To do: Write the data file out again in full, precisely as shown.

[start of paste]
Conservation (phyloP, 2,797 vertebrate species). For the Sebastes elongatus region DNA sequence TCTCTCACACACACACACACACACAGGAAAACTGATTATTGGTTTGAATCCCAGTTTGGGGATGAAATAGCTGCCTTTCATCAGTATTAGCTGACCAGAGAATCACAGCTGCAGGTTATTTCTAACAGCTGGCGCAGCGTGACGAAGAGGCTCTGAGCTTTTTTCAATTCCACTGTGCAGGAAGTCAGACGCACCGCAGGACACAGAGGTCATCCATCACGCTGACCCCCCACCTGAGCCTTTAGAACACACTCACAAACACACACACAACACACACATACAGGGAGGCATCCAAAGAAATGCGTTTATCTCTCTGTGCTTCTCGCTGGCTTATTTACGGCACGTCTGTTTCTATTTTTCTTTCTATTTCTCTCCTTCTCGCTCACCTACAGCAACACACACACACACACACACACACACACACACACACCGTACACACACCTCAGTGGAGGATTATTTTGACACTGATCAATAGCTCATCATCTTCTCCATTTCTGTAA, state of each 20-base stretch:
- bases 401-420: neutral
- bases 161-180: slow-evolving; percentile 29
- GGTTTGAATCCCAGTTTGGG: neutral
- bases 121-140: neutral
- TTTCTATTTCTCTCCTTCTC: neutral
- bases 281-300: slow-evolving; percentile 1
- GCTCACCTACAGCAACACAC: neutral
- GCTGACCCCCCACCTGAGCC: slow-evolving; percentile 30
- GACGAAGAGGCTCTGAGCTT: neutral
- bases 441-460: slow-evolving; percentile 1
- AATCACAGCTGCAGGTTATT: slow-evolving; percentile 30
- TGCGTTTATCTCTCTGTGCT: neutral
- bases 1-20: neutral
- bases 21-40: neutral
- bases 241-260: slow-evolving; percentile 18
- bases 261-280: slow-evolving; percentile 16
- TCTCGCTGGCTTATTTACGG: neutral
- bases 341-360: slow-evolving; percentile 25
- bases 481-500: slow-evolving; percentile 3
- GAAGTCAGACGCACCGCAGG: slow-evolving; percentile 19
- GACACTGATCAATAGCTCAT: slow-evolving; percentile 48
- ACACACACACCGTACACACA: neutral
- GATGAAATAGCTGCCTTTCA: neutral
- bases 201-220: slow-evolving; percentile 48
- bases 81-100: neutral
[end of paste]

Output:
Conservation (phyloP, 2,797 vertebrate species). For the Sebastes elongatus region DNA sequence TCTCTCACACACACACACACACACAGGAAAACTGATTATTGGTTTGAATCCCAGTTTGGGGATGAAATAGCTGCCTTTCATCAGTATTAGCTGACCAGAGAATCACAGCTGCAGGTTATTTCTAACAGCTGGCGCAGCGTGACGAAGAGGCTCTGAGCTTTTTTCAATTCCACTGTGCAGGAAGTCAGACGCACCGCAGGACACAGAGGTCATCCATCACGCTGACCCCCCACCTGAGCCTTTAGAACACACTCACAAACACACACACAACACACACATACAGGGAGGCATCCAAAGAAATGCGTTTATCTCTCTGTGCTTCTCGCTGGCTTATTTACGGCACGTCTGTTTCTATTTTTCTTTCTATTTCTCTCCTTCTCGCTCACCTACAGCAACACACACACACACACACACACACACACACACACACCGTACACACACCTCAGTGGAGGATTATTTTGACACTGATCAATAGCTCATCATCTTCTCCATTTCTGTAA, state of each 20-base stretch:
- bases 401-420: neutral
- bases 161-180: slow-evolving; percentile 29
- GGTTTGAATCCCAGTTTGGG: neutral
- bases 121-140: neutral
- TTTCTATTTCTCTCCTTCTC: neutral
- bases 281-300: slow-evolving; percentile 1
- GCTCACCTACAGCAACACAC: neutral
- GCTGACCCCCCACCTGAGCC: slow-evolving; percentile 30
- GACGAAGAGGCTCTGAGCTT: neutral
- bases 441-460: slow-evolving; percentile 1
- AATCACAGCTGCAGGTTATT: slow-evolving; percentile 30
- TGCGTTTATCTCTCTGTGCT: neutral
- bases 1-20: neutral
- bases 21-40: neutral
- bases 241-260: slow-evolving; percentile 18
- bases 261-280: slow-evolving; percentile 16
- TCTCGCTGGCTTATTTACGG: neutral
- bases 341-360: slow-evolving; percentile 25
- bases 481-500: slow-evolving; percentile 3
- GAAGTCAGACGCACCGCAGG: slow-evolving; percentile 19
- GACACTGATCAATAGCTCAT: slow-evolving; percentile 48
- ACACACACACCGTACACACA: neutral
- GATGAAATAGCTGCCTTTCA: neutral
- bases 201-220: slow-evolving; percentile 48
- bases 81-100: neutral